Toronto’s hotel scene heats up with newcomers

Four distinct hotels. Four different areas of the city.

Toronto has been lauded the last few years for its expanding food scene. Now the hotels are catching up, offering visitors a variety of places to sleep after a fine meal, a ballgame or a visit to the Toronto International Film Festival in September. Here’s a look at four cutting-edge places that have opened their doors in the last few months.

Bisha Hotel Toronto

This is the sexy star of the bunch: a hotel from Toronto nightclub owner Charles Khabouth, whose nickname as a boy in Lebanon was Bisha. Front-desk workers wear slick, black leather jackets, and the hotel’s signature scent is piped in as a welcoming embrace. The 96 rooms feature more shades of black and white, and welcome splashes of bold purples or burnt orange, as well as a black metal cart to hold your in-room liquor. You’ll find prints from Andy Warhol on the walls and cool shots of rock stars and celebrities. Nestled in the city’s entertainment district, it’s unlike any other lodging in the city and feels more South Beach than North of the Border. One of the floors was designed by rock star Lenny Kravitz.

The lobby’s Mister C Bar Room is dark and lush, and probably best appreciated in winter. In better weather, head to the rooftop pool for fab city views and to soak up some rays, or enjoy a meal at the sunny Kost restaurant. Another restaurant, Akira Back, is one of the best dining spots in the city, serving ahi pizza and a sushi roll with foie gras. Weekend rates in mid-July were listed around $325 a night.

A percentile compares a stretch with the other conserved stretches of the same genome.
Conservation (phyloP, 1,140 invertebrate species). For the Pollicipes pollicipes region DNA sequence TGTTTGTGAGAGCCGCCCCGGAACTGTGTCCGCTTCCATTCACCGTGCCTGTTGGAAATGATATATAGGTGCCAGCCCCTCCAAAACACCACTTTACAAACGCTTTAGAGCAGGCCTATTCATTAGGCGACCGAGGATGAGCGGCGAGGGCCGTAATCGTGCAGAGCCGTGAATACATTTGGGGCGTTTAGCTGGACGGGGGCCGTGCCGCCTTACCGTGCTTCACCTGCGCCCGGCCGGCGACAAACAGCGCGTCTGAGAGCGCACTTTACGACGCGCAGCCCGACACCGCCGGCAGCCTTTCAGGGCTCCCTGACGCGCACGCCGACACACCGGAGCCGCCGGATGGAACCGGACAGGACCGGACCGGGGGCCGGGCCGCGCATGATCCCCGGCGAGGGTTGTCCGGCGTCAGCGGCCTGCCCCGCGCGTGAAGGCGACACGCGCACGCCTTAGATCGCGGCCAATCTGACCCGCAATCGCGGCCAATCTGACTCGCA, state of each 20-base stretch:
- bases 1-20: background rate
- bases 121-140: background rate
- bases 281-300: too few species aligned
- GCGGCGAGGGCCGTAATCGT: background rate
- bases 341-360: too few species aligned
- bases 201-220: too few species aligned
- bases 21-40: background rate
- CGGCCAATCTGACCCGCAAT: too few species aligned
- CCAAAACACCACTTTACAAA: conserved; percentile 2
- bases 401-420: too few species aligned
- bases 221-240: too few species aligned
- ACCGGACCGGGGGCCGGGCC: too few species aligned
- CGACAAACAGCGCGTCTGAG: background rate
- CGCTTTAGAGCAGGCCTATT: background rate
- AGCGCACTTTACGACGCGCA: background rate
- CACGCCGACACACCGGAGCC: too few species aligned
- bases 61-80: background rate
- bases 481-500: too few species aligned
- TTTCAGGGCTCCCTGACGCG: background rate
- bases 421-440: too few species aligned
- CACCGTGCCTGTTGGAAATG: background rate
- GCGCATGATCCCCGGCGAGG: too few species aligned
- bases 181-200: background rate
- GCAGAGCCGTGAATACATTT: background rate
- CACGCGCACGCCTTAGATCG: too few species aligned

The Anndore House

This boutique spot near Yonge and Bloor streets sits at what’s arguably the crossroads of the city, where the two Toronto Transit Commission subway lines meet. The hotel, which opened this spring, is less than a 10-minute walk to the posh Yorkville area and Bloor West Village shopping district. Rooms have comfy leather chairs and Crosley turntables that are compatible with iPhones. You’ll find 113 rooms on 11 floors, ranging in size from 225 square feet up to a roomy 550 for a master suite. White shutters give the huge windows a nice, homey touch. The restaurant, Constantine [designed by Studio Munge], focuses on what’s billed as Middle Eastern favorites made with Italian techniques. Look for sea bream wrapped in circles around artichokes and charred tomatoes, a variety of pastas and tender short ribs with Middle Eastern spices. For weekend brunch, try the toasted sourdough with ricotta, poached pears, honey and marjoram. The restaurant is a pretty space, surrounded by hundreds of brilliantly lit white vases. The hotel bar features a variety of craft cocktails, such as the Isla Desierta, made with Canadian whiskey, Campari, coconut-ginger syrup, lemon and a spritz of smoky Laphroaig Scotch. Rooms in July start at $211.